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March 24, 2008

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I'm glad chapter 2 made you sleepy. And I'm glad you recapped, because I'm on chapter 3 and I've already forgotten what 2 was about. You'll get some human interest soon. In the form of a crusty, sometimes pithy farmer waxing poetic about your favorite two-bit ho. You know, you made a farm pun there, sort of. Ho. Hoe. Can you tell I'm the sleep-deprived mother of an infant? Who, by the way, ate corn for dinner. Straight-up. Rambling. Off to sleep. I'm so glad you're writing about this book right now.

Susanna: Ooooo, poetic farmers. My favorite!

How tired am I? So tired, I just realized, after hitting "post," that chapter 2 IS the chapter with the farmer. Sigh.

I found this chapter to be just depressing. It seems so sad that farmers are going broke growing a product that makes cows sick and people fat (oops, that might be in the next chapter). You'd think the cycle would stop somewhere. Oh well...

How fun, I'm reading now, too. This is the feel-good book of the year. No, it didn't gross me out to think of those poor cows when I was at the store looking at all the delicious beef on sale...as Sandicita mentioned, the book quickly takes a turn for even more disturbing! Good times!

Wait, wait, you can't bomb Italy until I've laid in a supply of high-quality balsamic vinegar and dried porcini. I promise I'll give you the green light as soon as I have sufficient stockpiles, okay?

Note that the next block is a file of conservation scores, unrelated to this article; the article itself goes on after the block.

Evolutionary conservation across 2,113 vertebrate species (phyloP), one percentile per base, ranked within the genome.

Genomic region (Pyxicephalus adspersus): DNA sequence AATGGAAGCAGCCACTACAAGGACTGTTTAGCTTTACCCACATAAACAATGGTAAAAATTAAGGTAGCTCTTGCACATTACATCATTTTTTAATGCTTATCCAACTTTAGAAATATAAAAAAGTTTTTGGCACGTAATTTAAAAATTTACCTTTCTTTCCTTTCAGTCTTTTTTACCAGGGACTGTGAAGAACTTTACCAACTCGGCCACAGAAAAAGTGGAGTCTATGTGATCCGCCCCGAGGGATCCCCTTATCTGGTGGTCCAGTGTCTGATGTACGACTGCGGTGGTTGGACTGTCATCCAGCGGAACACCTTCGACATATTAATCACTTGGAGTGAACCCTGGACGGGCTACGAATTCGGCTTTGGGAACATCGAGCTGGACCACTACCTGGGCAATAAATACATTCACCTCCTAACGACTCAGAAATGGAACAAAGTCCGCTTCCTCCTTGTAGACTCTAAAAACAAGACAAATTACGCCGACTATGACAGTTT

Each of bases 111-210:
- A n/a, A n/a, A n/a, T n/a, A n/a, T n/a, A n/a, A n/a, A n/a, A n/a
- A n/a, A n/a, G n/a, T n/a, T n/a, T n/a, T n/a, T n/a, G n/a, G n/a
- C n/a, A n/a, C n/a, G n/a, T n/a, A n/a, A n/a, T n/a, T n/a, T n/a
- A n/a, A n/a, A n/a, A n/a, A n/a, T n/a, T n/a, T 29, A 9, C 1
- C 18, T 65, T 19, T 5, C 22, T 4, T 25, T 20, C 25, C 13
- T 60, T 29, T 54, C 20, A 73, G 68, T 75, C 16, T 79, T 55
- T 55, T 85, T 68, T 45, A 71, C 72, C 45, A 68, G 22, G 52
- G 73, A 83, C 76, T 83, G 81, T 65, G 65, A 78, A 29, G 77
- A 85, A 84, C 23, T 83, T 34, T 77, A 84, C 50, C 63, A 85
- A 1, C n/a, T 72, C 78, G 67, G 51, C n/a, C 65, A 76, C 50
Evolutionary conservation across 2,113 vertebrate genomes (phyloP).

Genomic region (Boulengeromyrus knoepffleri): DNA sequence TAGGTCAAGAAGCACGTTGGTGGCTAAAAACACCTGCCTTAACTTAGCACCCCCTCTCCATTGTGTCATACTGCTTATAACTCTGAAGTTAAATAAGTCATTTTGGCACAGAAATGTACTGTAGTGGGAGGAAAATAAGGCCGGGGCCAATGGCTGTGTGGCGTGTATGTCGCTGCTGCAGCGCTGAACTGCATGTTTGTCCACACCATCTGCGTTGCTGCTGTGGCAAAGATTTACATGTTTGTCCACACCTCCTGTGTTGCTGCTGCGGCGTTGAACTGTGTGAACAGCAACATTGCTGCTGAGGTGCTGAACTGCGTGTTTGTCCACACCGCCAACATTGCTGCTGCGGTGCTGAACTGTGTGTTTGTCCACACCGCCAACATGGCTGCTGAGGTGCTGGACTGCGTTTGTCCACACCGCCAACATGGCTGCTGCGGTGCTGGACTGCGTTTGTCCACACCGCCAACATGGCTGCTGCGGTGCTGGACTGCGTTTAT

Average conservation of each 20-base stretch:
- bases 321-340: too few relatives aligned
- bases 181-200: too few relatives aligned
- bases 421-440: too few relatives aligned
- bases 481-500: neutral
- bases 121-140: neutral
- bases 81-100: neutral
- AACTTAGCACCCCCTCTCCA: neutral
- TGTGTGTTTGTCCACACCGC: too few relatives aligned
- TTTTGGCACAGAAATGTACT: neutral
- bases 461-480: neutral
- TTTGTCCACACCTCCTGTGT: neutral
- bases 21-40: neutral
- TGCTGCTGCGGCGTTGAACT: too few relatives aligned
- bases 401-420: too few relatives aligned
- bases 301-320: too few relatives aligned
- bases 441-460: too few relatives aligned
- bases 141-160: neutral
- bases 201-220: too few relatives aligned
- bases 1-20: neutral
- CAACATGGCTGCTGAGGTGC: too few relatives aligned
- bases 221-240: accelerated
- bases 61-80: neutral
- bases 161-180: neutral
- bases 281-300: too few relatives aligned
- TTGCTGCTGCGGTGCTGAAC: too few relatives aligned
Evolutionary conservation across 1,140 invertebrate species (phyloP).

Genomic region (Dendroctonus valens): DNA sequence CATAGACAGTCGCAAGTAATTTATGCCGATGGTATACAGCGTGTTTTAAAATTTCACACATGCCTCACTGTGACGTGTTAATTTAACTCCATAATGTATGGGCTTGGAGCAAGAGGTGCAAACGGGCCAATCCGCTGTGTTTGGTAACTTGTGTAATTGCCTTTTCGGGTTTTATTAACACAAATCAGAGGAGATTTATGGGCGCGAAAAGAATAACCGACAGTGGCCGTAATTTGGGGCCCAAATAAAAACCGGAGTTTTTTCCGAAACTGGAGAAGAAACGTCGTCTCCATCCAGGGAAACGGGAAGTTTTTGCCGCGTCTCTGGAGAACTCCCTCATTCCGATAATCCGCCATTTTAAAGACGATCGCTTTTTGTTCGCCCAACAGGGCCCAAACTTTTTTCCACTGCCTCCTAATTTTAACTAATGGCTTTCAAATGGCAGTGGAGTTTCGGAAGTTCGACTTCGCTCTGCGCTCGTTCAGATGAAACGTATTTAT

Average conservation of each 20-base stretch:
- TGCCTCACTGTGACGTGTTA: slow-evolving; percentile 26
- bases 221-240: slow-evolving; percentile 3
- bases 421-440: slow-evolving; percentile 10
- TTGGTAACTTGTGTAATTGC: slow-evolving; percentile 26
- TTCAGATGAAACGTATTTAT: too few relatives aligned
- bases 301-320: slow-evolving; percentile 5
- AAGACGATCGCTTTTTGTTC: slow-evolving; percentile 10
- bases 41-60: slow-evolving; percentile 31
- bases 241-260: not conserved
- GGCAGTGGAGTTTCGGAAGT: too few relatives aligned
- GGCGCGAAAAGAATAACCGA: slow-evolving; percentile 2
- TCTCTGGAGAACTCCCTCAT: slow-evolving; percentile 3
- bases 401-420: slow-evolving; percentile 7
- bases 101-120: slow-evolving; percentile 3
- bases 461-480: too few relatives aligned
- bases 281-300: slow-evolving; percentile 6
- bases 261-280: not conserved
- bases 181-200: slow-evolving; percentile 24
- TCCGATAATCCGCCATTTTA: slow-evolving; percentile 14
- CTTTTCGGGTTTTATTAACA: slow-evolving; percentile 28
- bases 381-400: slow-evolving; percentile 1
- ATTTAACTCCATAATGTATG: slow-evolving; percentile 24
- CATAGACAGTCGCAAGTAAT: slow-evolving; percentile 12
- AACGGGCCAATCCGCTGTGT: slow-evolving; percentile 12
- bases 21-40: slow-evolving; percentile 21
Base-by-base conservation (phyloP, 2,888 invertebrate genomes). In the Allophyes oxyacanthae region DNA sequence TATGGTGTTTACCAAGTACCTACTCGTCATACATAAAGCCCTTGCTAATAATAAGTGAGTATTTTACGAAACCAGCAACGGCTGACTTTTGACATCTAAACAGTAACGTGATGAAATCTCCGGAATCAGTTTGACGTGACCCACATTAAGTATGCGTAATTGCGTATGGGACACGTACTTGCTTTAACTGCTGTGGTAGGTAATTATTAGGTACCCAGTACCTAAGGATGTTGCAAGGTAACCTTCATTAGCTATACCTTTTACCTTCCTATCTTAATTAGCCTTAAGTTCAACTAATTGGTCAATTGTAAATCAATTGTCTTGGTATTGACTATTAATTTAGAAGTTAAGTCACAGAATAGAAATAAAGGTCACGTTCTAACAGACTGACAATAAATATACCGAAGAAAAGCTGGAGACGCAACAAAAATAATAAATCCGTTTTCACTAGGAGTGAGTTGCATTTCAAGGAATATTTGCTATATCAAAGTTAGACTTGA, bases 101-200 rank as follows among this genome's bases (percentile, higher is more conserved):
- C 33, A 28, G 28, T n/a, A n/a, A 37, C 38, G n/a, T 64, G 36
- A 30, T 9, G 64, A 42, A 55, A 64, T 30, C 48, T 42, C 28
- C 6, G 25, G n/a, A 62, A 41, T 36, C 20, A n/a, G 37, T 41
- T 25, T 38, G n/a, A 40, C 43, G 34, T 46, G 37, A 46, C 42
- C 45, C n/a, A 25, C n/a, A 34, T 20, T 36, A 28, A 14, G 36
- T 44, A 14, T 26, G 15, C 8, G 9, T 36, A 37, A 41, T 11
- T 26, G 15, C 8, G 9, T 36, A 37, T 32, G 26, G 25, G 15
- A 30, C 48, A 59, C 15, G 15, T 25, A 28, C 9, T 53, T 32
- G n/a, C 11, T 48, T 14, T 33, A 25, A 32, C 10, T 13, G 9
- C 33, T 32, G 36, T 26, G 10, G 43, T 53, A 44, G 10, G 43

Adele: Just let me know when you're ready. I have to smuggle out Ilva at www.luculliandelights.com before the raids, too, so....

Whatacard: Yeah. I've been having all kinds of fantastic dreams.

Sandicita: I don't understand subsidizing something we already have too much of. However, to stop the subsidies would mean bankruptcy for half of Iowa. How about we give transitional subsidies as incentive to grow something different? Oh, because Cargill says no.

Susanna: Put down the book, close your computer, and get some sleep. Our nation's problems will still be the same in the morning.

He really is, isn't he? I rather liked the dirty parts about corn sex but then when we got to the fixing nitrogen part I kind of fell apart. Turning the soil this weekend I lectured my daughter about the necessities of crop rotation (I learned this in school, really, I'm that old) and she looked at me dumb founded.

Alecto: I didn't even know about crop rotation until last year. What kind of crappy farmers' advocate am I?

But wait... what about all the corn that's going into the "bio-diesel" fad (you know, that green fuel that isn't really green if you look at what it takes to produce it... besides the corn). I thought that was driving the price of corn up now and making everyone want to grow more.

Are the farmers depressed or rich. I'm confused.

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